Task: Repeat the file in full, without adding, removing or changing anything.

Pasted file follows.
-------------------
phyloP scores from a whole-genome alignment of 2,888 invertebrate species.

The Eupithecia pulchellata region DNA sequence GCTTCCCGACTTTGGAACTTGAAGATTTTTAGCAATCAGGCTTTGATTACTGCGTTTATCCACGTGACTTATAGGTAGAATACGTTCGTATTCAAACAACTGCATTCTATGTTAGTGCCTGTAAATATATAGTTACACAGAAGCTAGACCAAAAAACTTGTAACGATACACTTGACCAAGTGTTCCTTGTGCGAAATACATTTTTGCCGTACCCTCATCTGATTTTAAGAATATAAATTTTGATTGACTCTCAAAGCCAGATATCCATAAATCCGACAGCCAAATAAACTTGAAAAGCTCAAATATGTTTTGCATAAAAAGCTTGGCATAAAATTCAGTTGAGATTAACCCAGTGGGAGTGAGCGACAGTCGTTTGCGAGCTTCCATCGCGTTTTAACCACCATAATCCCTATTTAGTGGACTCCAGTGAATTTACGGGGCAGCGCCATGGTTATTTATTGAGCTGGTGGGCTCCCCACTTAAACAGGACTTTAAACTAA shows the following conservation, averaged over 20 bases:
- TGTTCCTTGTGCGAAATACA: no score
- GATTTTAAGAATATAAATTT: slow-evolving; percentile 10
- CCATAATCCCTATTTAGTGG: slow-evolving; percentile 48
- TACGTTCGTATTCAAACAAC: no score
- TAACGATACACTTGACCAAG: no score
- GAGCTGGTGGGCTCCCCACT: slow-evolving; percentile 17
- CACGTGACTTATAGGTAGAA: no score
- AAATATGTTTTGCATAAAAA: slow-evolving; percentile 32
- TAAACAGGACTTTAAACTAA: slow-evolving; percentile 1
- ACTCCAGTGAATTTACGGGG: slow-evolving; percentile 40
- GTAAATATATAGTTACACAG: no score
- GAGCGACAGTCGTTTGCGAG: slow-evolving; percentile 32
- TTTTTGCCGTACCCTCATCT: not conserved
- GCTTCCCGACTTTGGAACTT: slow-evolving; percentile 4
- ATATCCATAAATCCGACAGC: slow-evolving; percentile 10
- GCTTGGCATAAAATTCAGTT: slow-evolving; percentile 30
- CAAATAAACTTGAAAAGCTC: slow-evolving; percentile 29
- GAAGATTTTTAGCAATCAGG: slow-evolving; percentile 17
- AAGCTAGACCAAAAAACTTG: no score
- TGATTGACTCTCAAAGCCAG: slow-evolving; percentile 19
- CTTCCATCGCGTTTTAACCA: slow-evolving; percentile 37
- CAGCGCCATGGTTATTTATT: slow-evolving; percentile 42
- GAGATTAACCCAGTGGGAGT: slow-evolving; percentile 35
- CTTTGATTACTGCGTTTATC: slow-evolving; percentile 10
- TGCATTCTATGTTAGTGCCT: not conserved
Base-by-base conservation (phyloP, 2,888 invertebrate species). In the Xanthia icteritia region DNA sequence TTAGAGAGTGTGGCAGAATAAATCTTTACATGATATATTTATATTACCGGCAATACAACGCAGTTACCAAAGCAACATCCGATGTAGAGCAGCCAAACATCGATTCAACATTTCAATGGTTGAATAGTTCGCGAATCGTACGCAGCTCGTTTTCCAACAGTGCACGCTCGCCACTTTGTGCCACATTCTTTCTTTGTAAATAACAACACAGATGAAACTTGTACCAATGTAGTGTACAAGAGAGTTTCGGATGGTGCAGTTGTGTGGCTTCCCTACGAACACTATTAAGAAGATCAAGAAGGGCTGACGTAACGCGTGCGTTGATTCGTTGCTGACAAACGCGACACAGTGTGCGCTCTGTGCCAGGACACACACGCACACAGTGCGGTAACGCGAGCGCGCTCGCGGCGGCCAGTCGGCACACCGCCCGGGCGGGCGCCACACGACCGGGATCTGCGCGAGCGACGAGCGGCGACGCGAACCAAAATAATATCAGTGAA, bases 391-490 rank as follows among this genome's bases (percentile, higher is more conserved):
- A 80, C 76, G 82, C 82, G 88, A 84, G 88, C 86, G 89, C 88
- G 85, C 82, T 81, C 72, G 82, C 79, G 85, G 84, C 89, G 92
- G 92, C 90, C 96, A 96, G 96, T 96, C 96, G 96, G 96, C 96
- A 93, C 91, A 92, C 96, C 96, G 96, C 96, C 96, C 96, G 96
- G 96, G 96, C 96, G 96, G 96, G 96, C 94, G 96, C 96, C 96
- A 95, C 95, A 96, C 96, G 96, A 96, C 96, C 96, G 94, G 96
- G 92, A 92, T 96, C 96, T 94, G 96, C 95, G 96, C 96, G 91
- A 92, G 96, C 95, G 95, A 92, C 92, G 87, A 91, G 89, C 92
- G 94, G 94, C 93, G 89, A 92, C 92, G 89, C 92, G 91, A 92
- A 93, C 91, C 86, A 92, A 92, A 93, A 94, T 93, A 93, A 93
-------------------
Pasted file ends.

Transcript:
phyloP scores from a whole-genome alignment of 2,888 invertebrate species.

The Eupithecia pulchellata region DNA sequence GCTTCCCGACTTTGGAACTTGAAGATTTTTAGCAATCAGGCTTTGATTACTGCGTTTATCCACGTGACTTATAGGTAGAATACGTTCGTATTCAAACAACTGCATTCTATGTTAGTGCCTGTAAATATATAGTTACACAGAAGCTAGACCAAAAAACTTGTAACGATACACTTGACCAAGTGTTCCTTGTGCGAAATACATTTTTGCCGTACCCTCATCTGATTTTAAGAATATAAATTTTGATTGACTCTCAAAGCCAGATATCCATAAATCCGACAGCCAAATAAACTTGAAAAGCTCAAATATGTTTTGCATAAAAAGCTTGGCATAAAATTCAGTTGAGATTAACCCAGTGGGAGTGAGCGACAGTCGTTTGCGAGCTTCCATCGCGTTTTAACCACCATAATCCCTATTTAGTGGACTCCAGTGAATTTACGGGGCAGCGCCATGGTTATTTATTGAGCTGGTGGGCTCCCCACTTAAACAGGACTTTAAACTAA shows the following conservation, averaged over 20 bases:
- TGTTCCTTGTGCGAAATACA: no score
- GATTTTAAGAATATAAATTT: slow-evolving; percentile 10
- CCATAATCCCTATTTAGTGG: slow-evolving; percentile 48
- TACGTTCGTATTCAAACAAC: no score
- TAACGATACACTTGACCAAG: no score
- GAGCTGGTGGGCTCCCCACT: slow-evolving; percentile 17
- CACGTGACTTATAGGTAGAA: no score
- AAATATGTTTTGCATAAAAA: slow-evolving; percentile 32
- TAAACAGGACTTTAAACTAA: slow-evolving; percentile 1
- ACTCCAGTGAATTTACGGGG: slow-evolving; percentile 40
- GTAAATATATAGTTACACAG: no score
- GAGCGACAGTCGTTTGCGAG: slow-evolving; percentile 32
- TTTTTGCCGTACCCTCATCT: not conserved
- GCTTCCCGACTTTGGAACTT: slow-evolving; percentile 4
- ATATCCATAAATCCGACAGC: slow-evolving; percentile 10
- GCTTGGCATAAAATTCAGTT: slow-evolving; percentile 30
- CAAATAAACTTGAAAAGCTC: slow-evolving; percentile 29
- GAAGATTTTTAGCAATCAGG: slow-evolving; percentile 17
- AAGCTAGACCAAAAAACTTG: no score
- TGATTGACTCTCAAAGCCAG: slow-evolving; percentile 19
- CTTCCATCGCGTTTTAACCA: slow-evolving; percentile 37
- CAGCGCCATGGTTATTTATT: slow-evolving; percentile 42
- GAGATTAACCCAGTGGGAGT: slow-evolving; percentile 35
- CTTTGATTACTGCGTTTATC: slow-evolving; percentile 10
- TGCATTCTATGTTAGTGCCT: not conserved
Base-by-base conservation (phyloP, 2,888 invertebrate species). In the Xanthia icteritia region DNA sequence TTAGAGAGTGTGGCAGAATAAATCTTTACATGATATATTTATATTACCGGCAATACAACGCAGTTACCAAAGCAACATCCGATGTAGAGCAGCCAAACATCGATTCAACATTTCAATGGTTGAATAGTTCGCGAATCGTACGCAGCTCGTTTTCCAACAGTGCACGCTCGCCACTTTGTGCCACATTCTTTCTTTGTAAATAACAACACAGATGAAACTTGTACCAATGTAGTGTACAAGAGAGTTTCGGATGGTGCAGTTGTGTGGCTTCCCTACGAACACTATTAAGAAGATCAAGAAGGGCTGACGTAACGCGTGCGTTGATTCGTTGCTGACAAACGCGACACAGTGTGCGCTCTGTGCCAGGACACACACGCACACAGTGCGGTAACGCGAGCGCGCTCGCGGCGGCCAGTCGGCACACCGCCCGGGCGGGCGCCACACGACCGGGATCTGCGCGAGCGACGAGCGGCGACGCGAACCAAAATAATATCAGTGAA, bases 391-490 rank as follows among this genome's bases (percentile, higher is more conserved):
- A 80, C 76, G 82, C 82, G 88, A 84, G 88, C 86, G 89, C 88
- G 85, C 82, T 81, C 72, G 82, C 79, G 85, G 84, C 89, G 92
- G 92, C 90, C 96, A 96, G 96, T 96, C 96, G 96, G 96, C 96
- A 93, C 91, A 92, C 96, C 96, G 96, C 96, C 96, C 96, G 96
- G 96, G 96, C 96, G 96, G 96, G 96, C 94, G 96, C 96, C 96
- A 95, C 95, A 96, C 96, G 96, A 96, C 96, C 96, G 94, G 96
- G 92, A 92, T 96, C 96, T 94, G 96, C 95, G 96, C 96, G 91
- A 92, G 96, C 95, G 95, A 92, C 92, G 87, A 91, G 89, C 92
- G 94, G 94, C 93, G 89, A 92, C 92, G 89, C 92, G 91, A 92
- A 93, C 91, C 86, A 92, A 92, A 93, A 94, T 93, A 93, A 93